Avatar 2 (2022): Computer-generated imagery (CGI). While Avatar was known for its pioneering visual effects (CGI), Avatar: The Way of Water will prove how far CGI has come since then. There is lots of improvement in the technology in form of CGI and 4D animation.
Avatar 2 (2022)
Avatar: The Way of Water is one of most anticipated films of 2022. The Way of Water will follow Jake Sully and his companion Neytiri as they try to safeguard their new family ( including their 4 children and NAVI tribe) from the Resources Development Administration (RDA), which still wants to dominate the world of Pandora.
The returning ensemble features Stephen Lang as the malevolent Colonel Quaritch and Sigourney Weaver as Grace Augustine, in addition to Sam Worthington and Zoe Saldaa.
It has been 11 years since the original Avatar film grabbed the world by storm and established a standard for sci-fi cinema and computer-generated imagery (CGI) in films. Avatar’s concept originated with James Cameron’s treatment for the film in 1994, but Cameron put the project on hold because he decided the technology at the time wouldn’t do the story credit.
When Avatar was released in 2009, it not only became the highest-grossing film of all time, but it also won three Academy Awards for Best Art Direction, Best Cinematography, and Best Visual Effects.
So, how does the first film stack up against Avatar: The Way of Water? Fans were quick to evaluate the appearance of both movies and how far technology has come after the trailer aired last May 9 this year, garnering over 22 million views.
While many dissatisfied audiences stated that Avatar and the new film looked identical, eagle-eyed experts and fans noticed crucial distinctions. Nevertheless, the team behind Avatar: The Way of Water was able to capture the spirit and feel of the first film while also making significant improvements to every component of CGI and motion capture used throughout the film.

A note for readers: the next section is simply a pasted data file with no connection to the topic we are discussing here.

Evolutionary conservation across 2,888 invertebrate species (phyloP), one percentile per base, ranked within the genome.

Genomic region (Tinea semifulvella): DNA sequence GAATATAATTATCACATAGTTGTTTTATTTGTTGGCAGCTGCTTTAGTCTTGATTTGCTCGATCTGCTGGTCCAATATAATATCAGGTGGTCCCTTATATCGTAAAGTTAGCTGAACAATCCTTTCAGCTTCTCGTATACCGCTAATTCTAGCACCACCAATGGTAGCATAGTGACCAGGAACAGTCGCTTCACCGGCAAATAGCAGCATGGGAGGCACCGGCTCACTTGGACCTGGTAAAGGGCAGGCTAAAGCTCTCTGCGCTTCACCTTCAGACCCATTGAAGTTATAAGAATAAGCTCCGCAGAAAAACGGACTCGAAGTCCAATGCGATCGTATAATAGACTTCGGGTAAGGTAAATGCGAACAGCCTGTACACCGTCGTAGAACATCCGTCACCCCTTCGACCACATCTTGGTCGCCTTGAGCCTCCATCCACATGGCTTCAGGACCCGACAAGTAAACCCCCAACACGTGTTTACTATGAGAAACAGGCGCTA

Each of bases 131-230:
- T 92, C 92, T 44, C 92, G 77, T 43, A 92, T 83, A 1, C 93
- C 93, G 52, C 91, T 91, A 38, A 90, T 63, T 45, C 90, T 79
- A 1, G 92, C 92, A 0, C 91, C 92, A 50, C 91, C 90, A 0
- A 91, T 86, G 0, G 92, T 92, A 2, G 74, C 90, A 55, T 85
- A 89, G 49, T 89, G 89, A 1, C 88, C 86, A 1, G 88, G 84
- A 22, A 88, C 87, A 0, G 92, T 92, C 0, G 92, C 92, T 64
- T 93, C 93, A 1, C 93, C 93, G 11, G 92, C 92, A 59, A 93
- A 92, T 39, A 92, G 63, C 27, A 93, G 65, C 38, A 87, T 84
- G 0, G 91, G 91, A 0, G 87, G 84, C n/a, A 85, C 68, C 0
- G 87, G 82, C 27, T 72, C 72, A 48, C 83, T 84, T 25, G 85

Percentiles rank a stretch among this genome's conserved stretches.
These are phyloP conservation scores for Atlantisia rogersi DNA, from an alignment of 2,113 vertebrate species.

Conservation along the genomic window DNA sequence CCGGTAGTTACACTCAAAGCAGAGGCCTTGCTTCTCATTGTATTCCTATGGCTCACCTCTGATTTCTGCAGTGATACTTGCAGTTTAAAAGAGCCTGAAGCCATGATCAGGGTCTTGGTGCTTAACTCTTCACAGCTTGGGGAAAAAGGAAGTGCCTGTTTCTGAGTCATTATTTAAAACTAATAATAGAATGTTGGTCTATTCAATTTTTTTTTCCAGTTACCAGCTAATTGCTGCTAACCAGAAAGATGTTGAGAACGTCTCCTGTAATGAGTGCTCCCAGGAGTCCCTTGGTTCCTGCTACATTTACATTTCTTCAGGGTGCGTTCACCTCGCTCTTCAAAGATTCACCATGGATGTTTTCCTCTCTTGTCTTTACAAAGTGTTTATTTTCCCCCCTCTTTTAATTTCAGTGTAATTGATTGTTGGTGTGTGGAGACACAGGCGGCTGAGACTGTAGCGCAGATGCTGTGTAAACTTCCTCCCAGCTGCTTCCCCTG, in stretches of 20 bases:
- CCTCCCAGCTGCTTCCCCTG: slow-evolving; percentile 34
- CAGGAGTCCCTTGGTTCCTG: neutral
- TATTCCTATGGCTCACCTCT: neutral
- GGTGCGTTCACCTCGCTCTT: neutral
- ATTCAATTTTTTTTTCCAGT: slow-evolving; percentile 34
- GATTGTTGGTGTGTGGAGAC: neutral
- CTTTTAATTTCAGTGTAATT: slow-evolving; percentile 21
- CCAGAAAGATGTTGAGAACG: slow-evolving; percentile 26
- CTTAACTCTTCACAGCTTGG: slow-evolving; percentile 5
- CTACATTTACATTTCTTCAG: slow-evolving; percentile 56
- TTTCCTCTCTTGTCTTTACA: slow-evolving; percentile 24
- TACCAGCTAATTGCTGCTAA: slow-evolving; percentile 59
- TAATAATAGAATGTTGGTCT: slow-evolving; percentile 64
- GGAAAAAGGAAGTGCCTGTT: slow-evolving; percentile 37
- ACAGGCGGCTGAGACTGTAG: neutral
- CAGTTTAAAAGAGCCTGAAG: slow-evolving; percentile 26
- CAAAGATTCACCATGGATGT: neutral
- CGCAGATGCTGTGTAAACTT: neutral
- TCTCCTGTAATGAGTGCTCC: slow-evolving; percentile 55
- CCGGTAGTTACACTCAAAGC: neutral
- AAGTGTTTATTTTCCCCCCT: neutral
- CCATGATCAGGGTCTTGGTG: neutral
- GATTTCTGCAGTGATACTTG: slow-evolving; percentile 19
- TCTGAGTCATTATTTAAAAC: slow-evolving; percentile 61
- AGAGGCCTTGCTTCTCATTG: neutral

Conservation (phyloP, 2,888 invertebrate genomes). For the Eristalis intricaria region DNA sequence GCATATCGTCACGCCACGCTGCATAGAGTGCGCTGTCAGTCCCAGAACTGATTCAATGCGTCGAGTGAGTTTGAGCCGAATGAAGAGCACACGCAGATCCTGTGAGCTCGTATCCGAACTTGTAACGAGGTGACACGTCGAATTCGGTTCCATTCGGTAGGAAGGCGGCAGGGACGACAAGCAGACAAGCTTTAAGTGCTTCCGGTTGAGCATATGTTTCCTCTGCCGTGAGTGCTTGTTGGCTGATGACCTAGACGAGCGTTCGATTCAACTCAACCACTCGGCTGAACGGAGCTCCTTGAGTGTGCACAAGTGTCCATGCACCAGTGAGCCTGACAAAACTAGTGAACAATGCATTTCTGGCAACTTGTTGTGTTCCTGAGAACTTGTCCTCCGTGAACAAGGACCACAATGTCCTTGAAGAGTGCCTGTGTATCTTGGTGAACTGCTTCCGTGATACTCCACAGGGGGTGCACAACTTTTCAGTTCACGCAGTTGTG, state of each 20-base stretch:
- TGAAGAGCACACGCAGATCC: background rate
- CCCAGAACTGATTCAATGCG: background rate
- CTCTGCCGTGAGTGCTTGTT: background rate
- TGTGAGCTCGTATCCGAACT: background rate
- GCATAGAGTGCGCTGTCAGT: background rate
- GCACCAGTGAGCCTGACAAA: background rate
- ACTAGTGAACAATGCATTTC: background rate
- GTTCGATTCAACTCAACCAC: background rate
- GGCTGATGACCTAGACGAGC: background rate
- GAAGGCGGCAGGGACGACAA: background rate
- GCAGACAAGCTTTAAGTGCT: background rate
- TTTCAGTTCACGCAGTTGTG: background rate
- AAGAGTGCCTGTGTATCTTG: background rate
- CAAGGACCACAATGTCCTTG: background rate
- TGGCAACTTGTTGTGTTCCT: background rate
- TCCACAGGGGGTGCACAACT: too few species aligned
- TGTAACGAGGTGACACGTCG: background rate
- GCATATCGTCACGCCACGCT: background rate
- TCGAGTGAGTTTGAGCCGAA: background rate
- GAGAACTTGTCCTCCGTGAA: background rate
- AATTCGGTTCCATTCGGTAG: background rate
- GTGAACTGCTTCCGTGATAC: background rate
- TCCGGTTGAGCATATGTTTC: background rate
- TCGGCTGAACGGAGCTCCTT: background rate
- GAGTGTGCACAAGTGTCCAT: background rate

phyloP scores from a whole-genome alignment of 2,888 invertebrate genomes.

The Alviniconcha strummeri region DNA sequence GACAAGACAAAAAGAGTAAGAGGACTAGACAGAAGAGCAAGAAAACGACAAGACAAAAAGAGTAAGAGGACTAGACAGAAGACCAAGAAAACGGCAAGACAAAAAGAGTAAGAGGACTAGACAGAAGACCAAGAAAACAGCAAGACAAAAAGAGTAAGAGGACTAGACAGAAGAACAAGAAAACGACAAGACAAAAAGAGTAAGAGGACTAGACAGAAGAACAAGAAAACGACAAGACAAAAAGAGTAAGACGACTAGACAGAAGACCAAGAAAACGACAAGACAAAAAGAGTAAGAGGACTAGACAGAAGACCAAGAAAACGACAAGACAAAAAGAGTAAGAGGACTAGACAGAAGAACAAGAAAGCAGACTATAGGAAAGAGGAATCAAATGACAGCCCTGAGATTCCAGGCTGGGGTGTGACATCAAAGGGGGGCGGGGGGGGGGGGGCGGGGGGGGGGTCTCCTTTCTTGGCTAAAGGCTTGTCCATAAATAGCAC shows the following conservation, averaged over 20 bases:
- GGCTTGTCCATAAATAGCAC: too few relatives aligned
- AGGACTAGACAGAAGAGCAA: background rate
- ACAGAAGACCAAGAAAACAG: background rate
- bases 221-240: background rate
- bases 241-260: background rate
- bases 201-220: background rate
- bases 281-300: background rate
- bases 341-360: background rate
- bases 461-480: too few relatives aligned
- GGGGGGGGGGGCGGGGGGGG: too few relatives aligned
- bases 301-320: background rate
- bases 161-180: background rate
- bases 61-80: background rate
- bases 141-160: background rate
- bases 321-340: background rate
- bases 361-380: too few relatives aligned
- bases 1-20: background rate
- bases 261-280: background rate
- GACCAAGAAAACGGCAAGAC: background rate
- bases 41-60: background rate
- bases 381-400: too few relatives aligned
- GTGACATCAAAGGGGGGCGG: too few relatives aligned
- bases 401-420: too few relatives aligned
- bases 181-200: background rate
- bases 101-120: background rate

Most significantly, the illumination in the two films is vastly different, as illustrated above. Corridor Digital’s Sam Gorski emphasised the complexity of the subsurface scattering featured in the video, which lends depth and realism to the shot.
Sub-surface scattering is an important feature of CGI lighting because it occurs when light enters the surface of a translucent object (such as an eyeball, water, or glass) and is reflected back out. Water simulations are also incredibly spectacular in the Avatar 2 (2022) trailer, and so realistic that many viewers thought the pictures were shot genuinely.
Avatar’s innovations were numerous, which was not surprising given that CGI was still relatively new in 2009. Wt pioneered innovative ways for lighting vast areas like as Pandora’s rainforest, as well as a better method of capturing face emotions.
Actors donned skull hats with a tiny camera positioned in front of their faces, which were dot-marked to allow computers to translate their facial emotions and eye movements. Despite these revolutionary advances,
Avatar seems more flatter than Avatar 2 (2022), with a shallower depth of focus and often darker scenes that obscure most of the background effects. The Way of Water is not only on a grander scale, but it also features deep, rich vistas and vast landscapes that appear far more tangible than in the first film.
Wētā FX, a world-class New Zealand visual effects firm famed for films such as The Lord of the Rings and Planet of the Apes, is collaborating with Cameron to bring Pandora to life. With an Oscar for its collaboration with Cameron on the first Avatar film, it’s hardly surprise that the business has continued to advance in filmmaking technology. In true Wētā fashion, the studio coded its own simulations to create the water-world in Avatar: The Way of Water.
The filmmakers pioneered underwater motion capture to truly mimic the movements of the Na’vi swimming, as shown above. Furthermore, Wt has filed several additional water simulation patents, confirming its leadership in the realm of cinematic CGI.
Industrial Light & Magic, another well-known visual effects firm, collaborated with Weta on the first Avatar film to produce the battle sequences.
ILM was also in charge of the film’s specialty vehicles and, similar to what Wt achieved with motion capture, invented a new approach to create CGI explosions. Hopefully, ILM will reunite with Wt and Cameron for the upcoming Avatar 2 (2022) films.